It Waits: Andaleeb Wajid

Wait. There’s no food!?

Just when I thought that Andaleeb Wajid had settled comfortably in the food-romance genre she pulls off a horror novel with such effortless ease that it had me wondering if she walked into a basement and wore some kind of bracelet to transform herself to write this book ūüôā

Twenty years after she left her hometown, Trishna is forced to go back there to deal with things after her mother’s death and face the monsters of her past, the ones that she ran away from at the age of eighteen. ¬†Little does she know that the monsters of her past would turn out to be literally a monster.

Back in the idyllic little town of Dhakara, she slowly settles into her room with the peeling posters from her teen years and meets familiar faces from those days. The most familiar face being her teenage crush, her one true love, Inder who is now the town doctor. Just when you think that it is going to be a sappy love story with a happy ending, Trishna steps into the basement. And ¬†that’s when things get interesting.

The story suddenly shifts from midnight kisses and chocolate cakes to gore and blood and a human being who is torn apart and eaten. So deliciously good!

All the main characters shaped up really well with just the right amount of fluff needed for a horror story, but I felt Chinnamma’s character could have been better etched so that the reader would have grown to like¬†her more given¬†that youknowwhat. It was so refreshing to see the kids call Inder Inder and not some typical desistyle Uncle Inder. I also liked the way the kids didn’t trust Inder and instead of running helplessly and cling to him when things got scary and went about investigating things on their own.¬†Smart, cool kids. ¬†Like in most of her other books, the undercurrent of that love-hate relationship between the mother and daughter is beautifully expressed , whether between Trishna and her mother or Trishna and Jia.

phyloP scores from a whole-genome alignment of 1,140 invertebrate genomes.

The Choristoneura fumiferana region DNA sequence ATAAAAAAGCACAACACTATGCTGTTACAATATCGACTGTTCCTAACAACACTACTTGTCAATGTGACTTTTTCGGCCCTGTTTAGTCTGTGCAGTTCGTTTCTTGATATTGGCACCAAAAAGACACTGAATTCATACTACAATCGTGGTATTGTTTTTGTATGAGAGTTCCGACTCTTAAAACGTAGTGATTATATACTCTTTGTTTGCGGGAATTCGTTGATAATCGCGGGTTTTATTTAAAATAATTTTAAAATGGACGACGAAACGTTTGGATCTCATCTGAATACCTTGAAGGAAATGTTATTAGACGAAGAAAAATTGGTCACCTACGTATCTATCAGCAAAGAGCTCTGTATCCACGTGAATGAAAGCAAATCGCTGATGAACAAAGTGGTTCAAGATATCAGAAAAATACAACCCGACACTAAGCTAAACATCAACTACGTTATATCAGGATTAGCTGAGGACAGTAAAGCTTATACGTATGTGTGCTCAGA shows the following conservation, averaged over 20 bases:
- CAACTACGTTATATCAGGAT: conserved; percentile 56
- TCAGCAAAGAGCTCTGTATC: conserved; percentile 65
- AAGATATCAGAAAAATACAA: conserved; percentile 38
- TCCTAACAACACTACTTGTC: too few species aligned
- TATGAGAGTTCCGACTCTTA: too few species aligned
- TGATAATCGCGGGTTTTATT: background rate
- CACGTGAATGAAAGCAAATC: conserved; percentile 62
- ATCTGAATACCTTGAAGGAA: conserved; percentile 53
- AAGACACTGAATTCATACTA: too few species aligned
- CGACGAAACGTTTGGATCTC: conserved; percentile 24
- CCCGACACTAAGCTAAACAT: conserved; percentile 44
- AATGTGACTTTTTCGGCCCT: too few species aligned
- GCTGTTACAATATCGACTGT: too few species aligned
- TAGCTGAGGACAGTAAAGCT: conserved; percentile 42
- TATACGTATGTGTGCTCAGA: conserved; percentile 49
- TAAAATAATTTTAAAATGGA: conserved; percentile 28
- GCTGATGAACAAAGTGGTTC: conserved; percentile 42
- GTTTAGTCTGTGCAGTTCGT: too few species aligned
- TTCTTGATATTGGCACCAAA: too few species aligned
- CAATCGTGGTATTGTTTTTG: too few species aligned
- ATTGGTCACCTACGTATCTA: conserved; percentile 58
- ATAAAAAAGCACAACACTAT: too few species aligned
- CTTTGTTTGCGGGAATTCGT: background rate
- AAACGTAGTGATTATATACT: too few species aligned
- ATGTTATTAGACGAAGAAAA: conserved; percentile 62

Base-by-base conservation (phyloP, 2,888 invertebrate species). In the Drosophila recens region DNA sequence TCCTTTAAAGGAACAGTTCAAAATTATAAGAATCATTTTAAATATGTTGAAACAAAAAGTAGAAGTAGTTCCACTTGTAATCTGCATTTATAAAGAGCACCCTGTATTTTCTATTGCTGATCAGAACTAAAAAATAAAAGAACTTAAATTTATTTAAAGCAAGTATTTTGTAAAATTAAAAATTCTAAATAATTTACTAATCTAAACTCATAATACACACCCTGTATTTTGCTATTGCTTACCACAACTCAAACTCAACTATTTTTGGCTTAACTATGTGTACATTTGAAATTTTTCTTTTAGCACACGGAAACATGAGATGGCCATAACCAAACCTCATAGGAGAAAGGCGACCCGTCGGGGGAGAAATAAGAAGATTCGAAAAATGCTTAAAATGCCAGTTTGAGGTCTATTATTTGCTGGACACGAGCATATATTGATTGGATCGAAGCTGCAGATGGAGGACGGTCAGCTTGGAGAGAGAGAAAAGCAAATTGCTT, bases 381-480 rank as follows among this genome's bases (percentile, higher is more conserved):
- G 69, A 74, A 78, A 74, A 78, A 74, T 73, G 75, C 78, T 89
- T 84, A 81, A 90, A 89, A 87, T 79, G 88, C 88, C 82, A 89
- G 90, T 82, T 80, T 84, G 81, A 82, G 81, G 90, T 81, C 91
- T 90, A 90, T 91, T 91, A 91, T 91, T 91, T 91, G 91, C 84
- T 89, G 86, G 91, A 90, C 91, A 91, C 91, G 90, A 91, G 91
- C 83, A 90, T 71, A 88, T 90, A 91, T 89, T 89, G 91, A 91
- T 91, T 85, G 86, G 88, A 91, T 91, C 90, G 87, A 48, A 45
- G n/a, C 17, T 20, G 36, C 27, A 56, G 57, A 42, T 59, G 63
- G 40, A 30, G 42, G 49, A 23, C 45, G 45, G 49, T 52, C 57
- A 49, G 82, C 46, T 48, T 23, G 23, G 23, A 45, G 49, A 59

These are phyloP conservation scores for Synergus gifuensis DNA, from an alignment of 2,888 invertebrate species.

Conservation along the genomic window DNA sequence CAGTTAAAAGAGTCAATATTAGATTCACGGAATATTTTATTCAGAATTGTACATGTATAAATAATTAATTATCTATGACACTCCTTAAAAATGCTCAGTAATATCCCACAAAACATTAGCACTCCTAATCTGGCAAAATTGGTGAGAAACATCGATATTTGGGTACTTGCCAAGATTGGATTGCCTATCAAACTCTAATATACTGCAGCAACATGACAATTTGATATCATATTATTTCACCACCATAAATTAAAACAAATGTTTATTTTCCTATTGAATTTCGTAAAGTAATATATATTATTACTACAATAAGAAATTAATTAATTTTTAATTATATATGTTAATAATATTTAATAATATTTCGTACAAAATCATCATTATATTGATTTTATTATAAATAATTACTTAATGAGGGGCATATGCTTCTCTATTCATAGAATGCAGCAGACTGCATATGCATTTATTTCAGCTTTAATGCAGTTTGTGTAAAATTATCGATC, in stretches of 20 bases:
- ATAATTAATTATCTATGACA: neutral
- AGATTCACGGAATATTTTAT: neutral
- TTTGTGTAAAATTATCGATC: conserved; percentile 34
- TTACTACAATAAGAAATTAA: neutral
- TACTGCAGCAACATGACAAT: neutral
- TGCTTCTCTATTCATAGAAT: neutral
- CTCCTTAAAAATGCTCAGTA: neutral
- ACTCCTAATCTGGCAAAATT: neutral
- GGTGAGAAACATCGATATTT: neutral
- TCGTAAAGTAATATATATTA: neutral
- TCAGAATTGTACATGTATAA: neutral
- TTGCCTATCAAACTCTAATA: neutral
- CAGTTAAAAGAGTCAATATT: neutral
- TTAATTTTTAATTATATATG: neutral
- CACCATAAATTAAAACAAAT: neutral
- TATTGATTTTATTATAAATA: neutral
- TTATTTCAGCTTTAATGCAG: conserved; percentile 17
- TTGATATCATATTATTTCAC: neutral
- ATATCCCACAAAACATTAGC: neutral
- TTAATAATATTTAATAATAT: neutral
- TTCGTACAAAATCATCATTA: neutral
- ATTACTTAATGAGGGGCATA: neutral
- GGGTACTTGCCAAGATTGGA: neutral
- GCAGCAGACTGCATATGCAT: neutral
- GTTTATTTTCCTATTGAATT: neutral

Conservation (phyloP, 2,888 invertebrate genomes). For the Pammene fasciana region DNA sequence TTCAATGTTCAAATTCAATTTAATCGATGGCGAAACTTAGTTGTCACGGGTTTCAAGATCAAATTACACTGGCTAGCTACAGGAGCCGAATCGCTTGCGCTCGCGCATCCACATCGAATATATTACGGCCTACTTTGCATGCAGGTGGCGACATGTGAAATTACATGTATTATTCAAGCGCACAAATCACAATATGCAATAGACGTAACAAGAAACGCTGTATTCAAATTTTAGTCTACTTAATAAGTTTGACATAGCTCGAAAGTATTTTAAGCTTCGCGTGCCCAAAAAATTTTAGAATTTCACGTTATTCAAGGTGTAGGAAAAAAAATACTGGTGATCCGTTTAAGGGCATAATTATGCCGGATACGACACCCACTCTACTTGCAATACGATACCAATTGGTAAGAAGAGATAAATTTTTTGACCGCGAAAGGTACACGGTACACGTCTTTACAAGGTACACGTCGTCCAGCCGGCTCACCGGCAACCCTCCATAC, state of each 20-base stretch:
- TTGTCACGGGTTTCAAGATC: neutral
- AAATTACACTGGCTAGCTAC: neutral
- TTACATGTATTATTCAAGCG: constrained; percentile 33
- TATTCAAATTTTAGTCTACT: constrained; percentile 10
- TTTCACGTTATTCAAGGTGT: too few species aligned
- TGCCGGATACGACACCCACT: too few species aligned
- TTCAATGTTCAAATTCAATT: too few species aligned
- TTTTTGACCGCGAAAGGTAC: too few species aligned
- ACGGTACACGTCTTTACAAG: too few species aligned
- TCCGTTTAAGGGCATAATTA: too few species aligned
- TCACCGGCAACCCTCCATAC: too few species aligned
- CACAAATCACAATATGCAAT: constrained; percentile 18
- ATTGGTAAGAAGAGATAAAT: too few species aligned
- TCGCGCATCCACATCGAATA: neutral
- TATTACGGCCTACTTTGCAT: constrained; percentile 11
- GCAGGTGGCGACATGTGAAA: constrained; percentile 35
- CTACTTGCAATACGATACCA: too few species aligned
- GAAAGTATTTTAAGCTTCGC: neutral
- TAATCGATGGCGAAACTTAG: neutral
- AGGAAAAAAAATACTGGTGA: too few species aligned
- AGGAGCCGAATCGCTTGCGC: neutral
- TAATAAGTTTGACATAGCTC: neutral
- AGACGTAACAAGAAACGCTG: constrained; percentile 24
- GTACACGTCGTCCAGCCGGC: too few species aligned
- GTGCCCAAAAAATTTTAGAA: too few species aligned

What I would have liked is a little more reason as to why the monster was so tempting. Why did they need to keep going back. What high did it give them. Was the high like a drug trip or what. And maybe calling it something else. Not It, not monster (to me, monster is something that lives under beds and scares 6 year olds). Something with a name that would have made the reader connect with it better and even root for it. ( I secretly was)

The pace of the book is steady, you don’t feel like putting it down. You might feel like staying up all night wanting to finish it, but that is something that I advise you not to do¬†because the glowing buttons¬†of the AC remote control might give you a teeny tiny heart attack when¬†it suddenly reminds you of¬†It.

Pick up the book. It costs just Rs.30. It is that book with the creepy green eyes on the cover, staring at you, sharing space with Sunny Leone and other tempting erotica on the Juggernaut app here

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